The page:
Rita’s Story: How One Girl Challenged Menstruation Taboos in Nepal
A recent campaign in Nepal put cameras in the hands of girls and young women to document, up close and personal, all of the quotidian actions that they are prohibited from while having their menstrual periods. The resulting photos provide a stunning and troubling catalog of menstruation-related discrimination.
“The practice of considering girls untouchable and keeping them away from family during their menstrual period is one of the oldest social beliefs that has been prevailing in our Nepalese society.”
Even in urban areas, often considered wealthier, more “modern,” or more “developed,” girls and women are typically forbidden from entering the kitchen and touching others’ dishes or utensils during their periods. If you’re menstruating, food will be passed to you over the threshold, and you’ll eat apart from everyone, outside the kitchen. You’re also forbidden from entering temples, because you’re considered “impure” and “unclean.” You might be told to walk on the other side of the road away from the temple, or even to find a different—often longer—route to school altogether.
The natural process of menstruation is even more challenging for women in Nepal’s rural areas. As one young woman, Rita*, explains: “There are lots of dreadful beliefs like ‘Chaupadi,’ which is practiced in the rural parts of Nepal, where girls are not allowed to enter the house during their periods. Due to this, lots of girls have become the victims of snake bite, rape cases, etc.”
What can done? While deeply ingrained cultural beliefs are notoriously difficult to change, shifting attitudes is possible. Often, more than any public health posters or top-down advocacy campaigns, it is young women themselves who are changing the culture from the bottom up, mother by mother, grandmother by grandmother, aunt by aunt, woman by woman.
Rita is one of these brave young women who took a stand. She says: “I faced this practice of untouchability in my family during my early menstrual days. And I remember the time when I stood against this practice. At first, I was scolded by my parents when I suddenly refused to follow the practice of not touching things and not being allowed to enter the kitchen and the temples during the period. I faced lots of problems when my relatives knew that I was not following the practice. Although I got lots of criticism at first, I kept on doing things my way and when they knew nothing wrong happened after I didn’t follow the practice of untouchability, they also gradually stopped the practice during menstruation.”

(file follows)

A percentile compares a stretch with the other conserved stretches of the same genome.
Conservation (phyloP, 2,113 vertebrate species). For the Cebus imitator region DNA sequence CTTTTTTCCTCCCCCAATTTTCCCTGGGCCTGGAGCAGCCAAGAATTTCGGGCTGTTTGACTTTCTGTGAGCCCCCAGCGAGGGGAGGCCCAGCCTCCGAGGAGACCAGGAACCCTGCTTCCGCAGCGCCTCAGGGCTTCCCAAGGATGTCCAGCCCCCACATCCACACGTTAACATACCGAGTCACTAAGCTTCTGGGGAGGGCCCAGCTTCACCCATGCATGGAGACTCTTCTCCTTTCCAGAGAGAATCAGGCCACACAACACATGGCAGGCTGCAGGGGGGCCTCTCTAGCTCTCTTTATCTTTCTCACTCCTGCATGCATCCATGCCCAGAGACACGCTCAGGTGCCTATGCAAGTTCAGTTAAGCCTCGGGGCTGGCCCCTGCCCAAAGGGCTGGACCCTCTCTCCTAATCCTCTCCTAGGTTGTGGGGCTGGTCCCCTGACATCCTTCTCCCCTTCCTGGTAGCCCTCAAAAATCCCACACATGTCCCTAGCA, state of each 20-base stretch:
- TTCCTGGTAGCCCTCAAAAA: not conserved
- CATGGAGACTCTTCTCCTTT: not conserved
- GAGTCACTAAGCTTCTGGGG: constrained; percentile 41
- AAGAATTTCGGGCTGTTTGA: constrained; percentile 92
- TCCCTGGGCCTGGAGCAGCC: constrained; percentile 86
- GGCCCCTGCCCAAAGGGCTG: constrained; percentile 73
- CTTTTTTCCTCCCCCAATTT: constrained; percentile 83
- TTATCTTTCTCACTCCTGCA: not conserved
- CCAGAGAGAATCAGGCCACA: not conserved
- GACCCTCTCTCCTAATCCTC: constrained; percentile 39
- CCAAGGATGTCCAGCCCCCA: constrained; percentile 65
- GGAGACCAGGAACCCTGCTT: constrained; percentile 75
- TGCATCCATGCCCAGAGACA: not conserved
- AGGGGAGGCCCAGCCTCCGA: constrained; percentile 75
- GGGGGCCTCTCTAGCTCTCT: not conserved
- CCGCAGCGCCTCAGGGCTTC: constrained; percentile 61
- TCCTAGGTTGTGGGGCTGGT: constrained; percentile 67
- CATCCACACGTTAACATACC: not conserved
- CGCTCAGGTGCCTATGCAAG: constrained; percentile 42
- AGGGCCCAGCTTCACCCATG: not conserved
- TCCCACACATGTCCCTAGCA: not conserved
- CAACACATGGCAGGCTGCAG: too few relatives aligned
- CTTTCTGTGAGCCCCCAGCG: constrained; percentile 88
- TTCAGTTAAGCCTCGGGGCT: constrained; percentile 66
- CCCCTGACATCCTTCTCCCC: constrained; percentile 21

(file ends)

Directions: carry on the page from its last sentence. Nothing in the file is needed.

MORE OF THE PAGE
Why was Rita suddenly able to change a set of beliefs and customs that had been passed down from generation to generation? The answer, as she says herself, is education. “The main reason that I stood against that belief was that I know menstruation is just a natural process that happens to all the women and there is no reason why girls should be made untouchable. I know we should remain clean during the period. So, I refused to follow the old superstitious belief.”
Rita’s confidence and matter-of-fact explanation might hide the fact (especially for Westerners) that learning about menstruation is much easier said than done. While Nepal’s national curriculum includes “sex education,” teachers often skip over the subject due to personal discomfort with speaking publicly about a highly taboo subject. If menstruation is taboo enough to kick millions of women out of the kitchen, you can bet it’s not something people bring up in everyday conversation.
At Little Sisters Fund, our Preventative and Emergency Healthcare program provides straightforward, taboo-free information about puberty, menstrual hygiene, and sexual health. Information is important, but the fact that it’s provided to girls by young women who are similar to them, but for a small difference in age, is tremendously empowering. Graduates of the Little Sisters Fund scholarships give back to the program and develop their leadership skills by serving as mentors to younger girls. When an independent, educated young woman—often of college age or just starting on a promising career—stands up in front of younger girls to talk about menstruation as a natural and healthy process, she provides not only information, but a physical embodiment of what empowerment looks like. Taboos feed on fear and discomfort. Where there is none, they will eventually die out.
What happens when you educate girls about their health, their rights, and their potential? They stand up for themselves! But not just for themselves, for others too—for their sisters and friends, and for future generations. Rita, for one, is not done yet: “In my upcoming days I definitely would like to stand against those superstitious beliefs and try my best to eradicate those practices of my country.”
(* name has been changed)
Little Sisters Fund helps Nepalese girls to become empowered leaders through education, mentoring, and community support.